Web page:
Coming up on Christmas…

So much sadness, so much to do.

Building a nursery, welcoming a new life into this world

Saying goodbye to so many children I never knew

So much sadness, so many questions

Why?

Why did they have to die?

Why do I mourn them so?

Why do I mourn them so much more

Than the ones who die everyday,

Killed in my name by Predator Drones,

Weakened by hunger, claimed by disease,

Poisoned by foul water and dysentery?

Why?

And how do I move on, knowing it could be my daughter someday?

How do I wrap presents and decorate the tree?

How do I cook and eat and feast?

How do I put it all behind me and laugh and love and share?

Should I even want to?

Sometimes I wish I had a river I could skate away on…

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A Time to Mourn (a response to John Piper and those who quote him)

A time to weep a time to laugh a time to mourn a time to dance ecclesiasties 3:4

 

 

The writer of Ecclesiastes reminds us that “To every thing there is a season, and a time to every purpose under the heaven.”  I’m writing this on the Monday after the most terrible primary school massacre in American history, after a mentally ill young man went to his mother’s school, killed her, several adults, and at least twenty young children.

This is a time to mourn.

Not a time to score Calvinism points by hammering away about God’s sovereignty.

Not a time to remind us that this massacre is nothing compared to the greatest crime, the crucifixion of Jesus (which was also God’s plan from before the foundation of the world).

Not the time to explain that every murder is primarily an assault against God, and God’s sovereignty. Not a time to learn “A Lesson for All from Newton” – the lesson being that we should think of this as a warning about our own depravity.

Not even a time to theorize on the question of evil.

But considering what Piper has said in the past about God’s unquestionable right to kill women and children, even commit genocide, maybe this would have been a time for him to take off his theologian hat and simply offer compassion and sympathy as a fellow Christian and human being.

The same could be said for every pastor who cribbed yesterday’s sermon from Piper’s blog posts. We don’t need a lesson. We don’t need deflection away from this event onto an oversimplified, self-contradictory view of the crucifixion. We don’t need the decaf version of Sinners in the Hands of an Angry God.

What do we need? Compassion. Space. The humility to admit that there isn’t an easy answer to this, no matter what the  Reformed bloggers say.

We need what the author of Ecclesiastes offered:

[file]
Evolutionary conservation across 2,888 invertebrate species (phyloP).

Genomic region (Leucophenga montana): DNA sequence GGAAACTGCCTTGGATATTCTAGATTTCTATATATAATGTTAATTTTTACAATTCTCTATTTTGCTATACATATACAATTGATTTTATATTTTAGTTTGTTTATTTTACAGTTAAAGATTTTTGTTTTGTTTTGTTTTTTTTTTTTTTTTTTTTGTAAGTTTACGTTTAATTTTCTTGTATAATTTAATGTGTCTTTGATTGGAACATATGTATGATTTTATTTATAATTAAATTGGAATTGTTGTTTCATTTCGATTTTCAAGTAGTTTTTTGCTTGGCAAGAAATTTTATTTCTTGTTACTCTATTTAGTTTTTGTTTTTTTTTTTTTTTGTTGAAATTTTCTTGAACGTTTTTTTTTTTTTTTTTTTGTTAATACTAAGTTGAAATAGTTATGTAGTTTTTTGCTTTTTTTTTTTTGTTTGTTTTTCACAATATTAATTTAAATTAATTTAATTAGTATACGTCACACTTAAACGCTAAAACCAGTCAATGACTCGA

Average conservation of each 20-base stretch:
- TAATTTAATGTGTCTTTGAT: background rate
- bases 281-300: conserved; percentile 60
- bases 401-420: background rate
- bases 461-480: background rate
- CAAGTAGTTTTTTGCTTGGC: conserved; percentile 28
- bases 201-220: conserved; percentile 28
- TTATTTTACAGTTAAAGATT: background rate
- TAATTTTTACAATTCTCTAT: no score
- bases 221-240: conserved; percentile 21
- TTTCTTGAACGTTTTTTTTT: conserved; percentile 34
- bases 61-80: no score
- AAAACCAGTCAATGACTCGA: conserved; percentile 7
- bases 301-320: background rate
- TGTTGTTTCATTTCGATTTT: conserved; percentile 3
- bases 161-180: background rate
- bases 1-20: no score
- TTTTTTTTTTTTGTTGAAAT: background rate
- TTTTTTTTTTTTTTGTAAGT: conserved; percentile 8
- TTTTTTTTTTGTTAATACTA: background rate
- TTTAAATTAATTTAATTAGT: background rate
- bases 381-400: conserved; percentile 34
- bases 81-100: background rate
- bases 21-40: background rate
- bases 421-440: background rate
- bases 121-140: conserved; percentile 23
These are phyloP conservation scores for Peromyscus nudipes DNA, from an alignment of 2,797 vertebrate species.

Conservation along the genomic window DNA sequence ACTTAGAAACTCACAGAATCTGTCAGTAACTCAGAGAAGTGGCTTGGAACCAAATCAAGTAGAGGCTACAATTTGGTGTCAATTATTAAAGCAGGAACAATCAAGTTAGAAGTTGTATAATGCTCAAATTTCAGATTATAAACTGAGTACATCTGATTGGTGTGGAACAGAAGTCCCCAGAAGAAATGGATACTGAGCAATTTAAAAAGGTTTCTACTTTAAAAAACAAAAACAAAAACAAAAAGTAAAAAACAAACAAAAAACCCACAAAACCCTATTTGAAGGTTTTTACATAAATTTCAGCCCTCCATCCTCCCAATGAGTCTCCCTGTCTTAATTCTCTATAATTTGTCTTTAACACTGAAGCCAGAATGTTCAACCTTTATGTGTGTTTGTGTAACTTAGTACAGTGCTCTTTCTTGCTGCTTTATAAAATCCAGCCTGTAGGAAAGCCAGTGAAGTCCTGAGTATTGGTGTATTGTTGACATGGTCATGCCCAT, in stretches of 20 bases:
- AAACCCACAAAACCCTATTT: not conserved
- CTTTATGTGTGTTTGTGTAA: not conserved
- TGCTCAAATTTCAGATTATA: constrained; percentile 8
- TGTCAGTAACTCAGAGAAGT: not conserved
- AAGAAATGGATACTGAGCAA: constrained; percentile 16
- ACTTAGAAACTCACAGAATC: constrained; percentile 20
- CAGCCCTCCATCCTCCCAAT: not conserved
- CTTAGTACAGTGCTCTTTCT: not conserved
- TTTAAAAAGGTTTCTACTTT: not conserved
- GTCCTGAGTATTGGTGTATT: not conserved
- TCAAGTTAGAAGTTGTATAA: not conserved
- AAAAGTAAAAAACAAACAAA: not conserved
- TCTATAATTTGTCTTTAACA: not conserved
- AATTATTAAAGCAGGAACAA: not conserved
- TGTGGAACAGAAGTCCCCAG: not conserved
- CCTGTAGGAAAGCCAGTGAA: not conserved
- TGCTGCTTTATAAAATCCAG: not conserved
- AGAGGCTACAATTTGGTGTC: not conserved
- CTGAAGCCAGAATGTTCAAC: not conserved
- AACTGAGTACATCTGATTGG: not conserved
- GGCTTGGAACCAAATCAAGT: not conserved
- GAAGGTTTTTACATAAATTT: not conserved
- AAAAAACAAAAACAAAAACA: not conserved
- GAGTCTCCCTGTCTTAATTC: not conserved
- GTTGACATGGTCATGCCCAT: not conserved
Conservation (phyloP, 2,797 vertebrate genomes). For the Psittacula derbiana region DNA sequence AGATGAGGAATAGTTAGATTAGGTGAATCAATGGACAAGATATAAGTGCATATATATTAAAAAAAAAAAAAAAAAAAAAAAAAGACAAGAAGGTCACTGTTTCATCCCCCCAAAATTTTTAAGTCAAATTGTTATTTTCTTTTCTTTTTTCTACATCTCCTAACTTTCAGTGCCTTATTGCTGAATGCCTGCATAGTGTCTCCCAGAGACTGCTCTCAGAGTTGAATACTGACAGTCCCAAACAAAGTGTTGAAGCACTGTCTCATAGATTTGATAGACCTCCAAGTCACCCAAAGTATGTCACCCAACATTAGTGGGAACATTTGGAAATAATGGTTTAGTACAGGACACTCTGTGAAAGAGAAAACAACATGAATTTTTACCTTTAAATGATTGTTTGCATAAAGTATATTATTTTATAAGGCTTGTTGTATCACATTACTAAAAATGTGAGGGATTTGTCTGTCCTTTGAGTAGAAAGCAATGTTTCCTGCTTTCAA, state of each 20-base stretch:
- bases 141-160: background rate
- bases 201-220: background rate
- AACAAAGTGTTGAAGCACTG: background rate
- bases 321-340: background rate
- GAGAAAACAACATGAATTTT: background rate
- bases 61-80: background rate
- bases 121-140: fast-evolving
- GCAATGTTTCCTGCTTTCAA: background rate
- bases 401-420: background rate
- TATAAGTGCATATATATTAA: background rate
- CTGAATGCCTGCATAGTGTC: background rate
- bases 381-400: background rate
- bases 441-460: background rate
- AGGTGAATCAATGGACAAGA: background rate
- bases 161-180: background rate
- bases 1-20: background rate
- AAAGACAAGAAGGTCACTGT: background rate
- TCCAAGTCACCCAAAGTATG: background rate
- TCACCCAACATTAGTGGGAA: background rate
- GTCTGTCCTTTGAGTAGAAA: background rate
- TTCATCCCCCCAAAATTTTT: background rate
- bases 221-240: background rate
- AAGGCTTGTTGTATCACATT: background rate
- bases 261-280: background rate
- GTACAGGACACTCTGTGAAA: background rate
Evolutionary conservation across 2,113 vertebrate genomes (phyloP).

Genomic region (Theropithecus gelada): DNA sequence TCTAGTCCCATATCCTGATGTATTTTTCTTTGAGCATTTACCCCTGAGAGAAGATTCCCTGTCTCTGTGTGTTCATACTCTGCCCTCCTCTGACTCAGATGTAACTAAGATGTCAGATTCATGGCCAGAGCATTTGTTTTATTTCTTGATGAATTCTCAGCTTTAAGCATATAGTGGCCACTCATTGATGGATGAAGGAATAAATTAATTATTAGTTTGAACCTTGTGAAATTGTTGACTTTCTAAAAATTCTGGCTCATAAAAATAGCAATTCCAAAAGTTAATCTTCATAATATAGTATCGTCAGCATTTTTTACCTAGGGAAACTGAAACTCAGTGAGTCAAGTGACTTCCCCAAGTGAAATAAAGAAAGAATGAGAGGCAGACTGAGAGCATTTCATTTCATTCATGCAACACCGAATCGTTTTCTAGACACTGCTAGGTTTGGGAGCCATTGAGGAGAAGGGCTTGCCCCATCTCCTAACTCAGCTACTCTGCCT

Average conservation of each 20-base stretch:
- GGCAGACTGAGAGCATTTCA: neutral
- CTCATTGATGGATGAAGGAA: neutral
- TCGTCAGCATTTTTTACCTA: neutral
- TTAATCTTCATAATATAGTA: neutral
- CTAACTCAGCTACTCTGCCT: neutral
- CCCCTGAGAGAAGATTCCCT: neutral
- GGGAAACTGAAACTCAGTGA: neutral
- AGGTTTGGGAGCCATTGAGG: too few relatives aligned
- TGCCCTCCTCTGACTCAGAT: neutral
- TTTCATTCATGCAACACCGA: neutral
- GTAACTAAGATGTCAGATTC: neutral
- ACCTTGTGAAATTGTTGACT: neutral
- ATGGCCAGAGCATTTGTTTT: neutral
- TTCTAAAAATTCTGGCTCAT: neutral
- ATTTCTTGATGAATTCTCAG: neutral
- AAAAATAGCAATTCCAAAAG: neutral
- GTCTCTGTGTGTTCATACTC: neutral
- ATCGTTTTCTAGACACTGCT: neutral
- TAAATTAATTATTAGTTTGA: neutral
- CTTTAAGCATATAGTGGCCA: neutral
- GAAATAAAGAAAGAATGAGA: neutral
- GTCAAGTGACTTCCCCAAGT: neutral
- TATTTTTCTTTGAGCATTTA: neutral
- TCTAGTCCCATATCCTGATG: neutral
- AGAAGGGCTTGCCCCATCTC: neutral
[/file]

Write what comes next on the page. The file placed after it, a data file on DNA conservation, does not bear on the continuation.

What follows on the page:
A time to mourn.

 

Words for the Sandy Hook Massacre

Grieving angel statue

Angel of Grief by Timothy Valentine, Creative Commons

Yesterday I wrote that I had no words, only prayers and mourning for the victims of the shooting in Colorado.

That wasn’t entirely true. As I watched my Twitter feed scroll by, as I browsed through Facebook, as I read comments at blog posts like this one (Rachel Held Evans’ painful yet beautiful post about grieving together), I found that I had many, many words.

Sterile, unhelpful words about the effectiveness of various gun control measures and the appropriateness of bringing politics up so soon.

Resentful, self-righteous words about the massive outpouring of public grief at the death of 20 American children and the collective silence and apathy over the death of 170 Pakistani and Yemeni children at the hands of our Predator drones.

Suspicious, disbelieving words about the President being overcome by emotion at the death of children, despite his culpability in the drone strikes.

Cynical, jaded words speculating as to just what rhetorical use politicians, preachers, and media personalities will put this to.

None of these words is worthy. None of these words is righteous. These words must not be said, must not be written, while the blood is still fresh, the wounds are still raw, and the bulk of the details are still unknown.

And being right is never an excuse for using someone else’s tragedy as a soapbox. They did not live and die so you or I could hammer our righteous talking points home.  The killer already mortally assaulted their humanity. We should not further degrade it.

And so I urge you to cast aside these words, or at least defer them. Take time to respect and share in the victims’ grief. Compassionately suffer with them.

If you can, imagine the inner torment of the killer. Consider what forces, psychological or spiritual, may have driven him to such violent, murderous madness.

Listen, and experience the sorrow. Don’t think about what you’re going to say next. And forgive those who fail to do the same. Please forgive me if I fail.

And pray, please pray.